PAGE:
Presidential candidate Sen. Barack Obama, D-IL, listens to testimony before the Senate Committee on Veterans’ Affairs about the health care needs of returning service members on Capitol Hill in Washington on March 27, 2007

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President Obama makes a point during an interview in the Roosevelt Room of the White House, March 27, 2009 (Photo by Pete Souza)

 President Obama preps with staff in the Cabinet Room of the White House before interviews, March 27, 2009 (Photo by Pete Souza)

President Obama laughs as U.S. Attorney General Eric Holder jokes about his basketball skills during his ceremonial installation at George Washington University on March 27, 2009

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President Obama travels aboard Air Force One en route to Afghanistan, March 27, 2010 (Photo by Pete Souza)

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 First Lady Michelle Obama helps to plant a cherry blossom tree during an event celebrating the centennial anniversary of the 1912 gifts of cherry blossom trees to the United States from Japan, in Washington, D.C. on March 27, 2012

President Obama participates in a bilateral meeting with Prime Minister Yousaf Raza Gillani of Pakistan during the Nuclear Security Summit at the Coex Center in Seoul, Republic of Korea, March 27, 2012 (Photo by Pete Souza)

 President Obama talks with National Security Advisor Tom Donilon during a break in the Nuclear Security Summit at the Coex Center in Seoul, Republic of Korea, March 27, 2012 (Photo by Pete Souza)

President Obama talks with President Viktor Yanukovych of Ukraine during a pull aside at the Nuclear Security Summit at the Coex Center in Seoul, Republic of Korea, March 27, 2012 (Photo by Pete Souza)

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 President Obama watches as Vice President Biden administers the oath of office to Julia Pierson, as she is sworn-in as the new director of the U.S. Secret Service, March. 27, 2013, in the Oval Office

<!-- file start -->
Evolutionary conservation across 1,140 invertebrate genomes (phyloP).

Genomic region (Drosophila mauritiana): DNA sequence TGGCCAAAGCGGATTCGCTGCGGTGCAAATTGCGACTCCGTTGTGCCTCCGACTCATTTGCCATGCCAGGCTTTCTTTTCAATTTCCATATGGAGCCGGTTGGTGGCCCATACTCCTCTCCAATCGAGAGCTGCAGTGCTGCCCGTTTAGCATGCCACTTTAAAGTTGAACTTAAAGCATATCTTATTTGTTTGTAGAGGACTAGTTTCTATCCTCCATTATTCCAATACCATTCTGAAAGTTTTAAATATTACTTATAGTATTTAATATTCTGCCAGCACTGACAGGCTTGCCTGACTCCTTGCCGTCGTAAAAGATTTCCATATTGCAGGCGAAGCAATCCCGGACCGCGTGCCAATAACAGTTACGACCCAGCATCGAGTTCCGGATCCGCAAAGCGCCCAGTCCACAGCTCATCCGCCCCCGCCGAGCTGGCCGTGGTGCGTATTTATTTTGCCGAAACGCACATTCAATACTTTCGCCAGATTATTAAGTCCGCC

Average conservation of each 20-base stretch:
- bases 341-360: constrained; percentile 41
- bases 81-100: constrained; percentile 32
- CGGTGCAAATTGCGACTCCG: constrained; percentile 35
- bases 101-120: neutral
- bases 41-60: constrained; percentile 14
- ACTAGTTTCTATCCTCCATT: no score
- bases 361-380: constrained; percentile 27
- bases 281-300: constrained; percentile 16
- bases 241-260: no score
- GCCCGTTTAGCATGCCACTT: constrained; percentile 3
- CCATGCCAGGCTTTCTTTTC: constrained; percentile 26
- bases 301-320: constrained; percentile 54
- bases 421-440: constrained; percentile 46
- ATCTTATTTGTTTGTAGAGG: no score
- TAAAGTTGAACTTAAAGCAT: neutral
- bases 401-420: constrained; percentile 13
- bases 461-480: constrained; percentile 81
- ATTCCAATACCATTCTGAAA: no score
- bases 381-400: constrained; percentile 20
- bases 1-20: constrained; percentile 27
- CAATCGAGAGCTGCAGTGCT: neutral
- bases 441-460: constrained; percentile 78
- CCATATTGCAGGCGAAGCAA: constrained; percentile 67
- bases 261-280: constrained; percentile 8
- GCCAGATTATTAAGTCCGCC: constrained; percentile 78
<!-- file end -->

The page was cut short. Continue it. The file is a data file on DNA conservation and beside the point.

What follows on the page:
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02
Feb
14

Rise and Shine

Feb. 2, 2009 – Pete Souza: “The light was streaming through the windows behind his Oval Office desk as the President talked with Iraqi Prime Minister Nouri al-Maliki.”

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Washington Post: Life After Jan. 1: Kentucky Clinic Offers Early Glimpse At Realities Of Health-Care Law

The envelopes began arriving in December across eastern Kentucky, one of the sickest and poorest corners of the country. “Dear member . . . We want you to be healthy . . .” read the letter to Mary Combs, and with it came a plastic card representing the first insurance she ever had: a Medicaid plan made possible by the nation’s new health-care law, effective Jan. 1. Nine days into the new year, the 41-year-old call-center worker headed to the health clinic on Highway 15. She saw a doctor about her chronic stomach ulcers, had her blood drawn for tests and collected referrals for all the specialists she had been told she needed but could never afford. The next week, she saw a neurologist, who found lesions on her brain and prescribed medicine for the cluster headaches, which are also called “suicide headaches” for pain that is far more intense than a migraine and which Combs had been treating with an alcohol-soaked cloth wrapped around her head.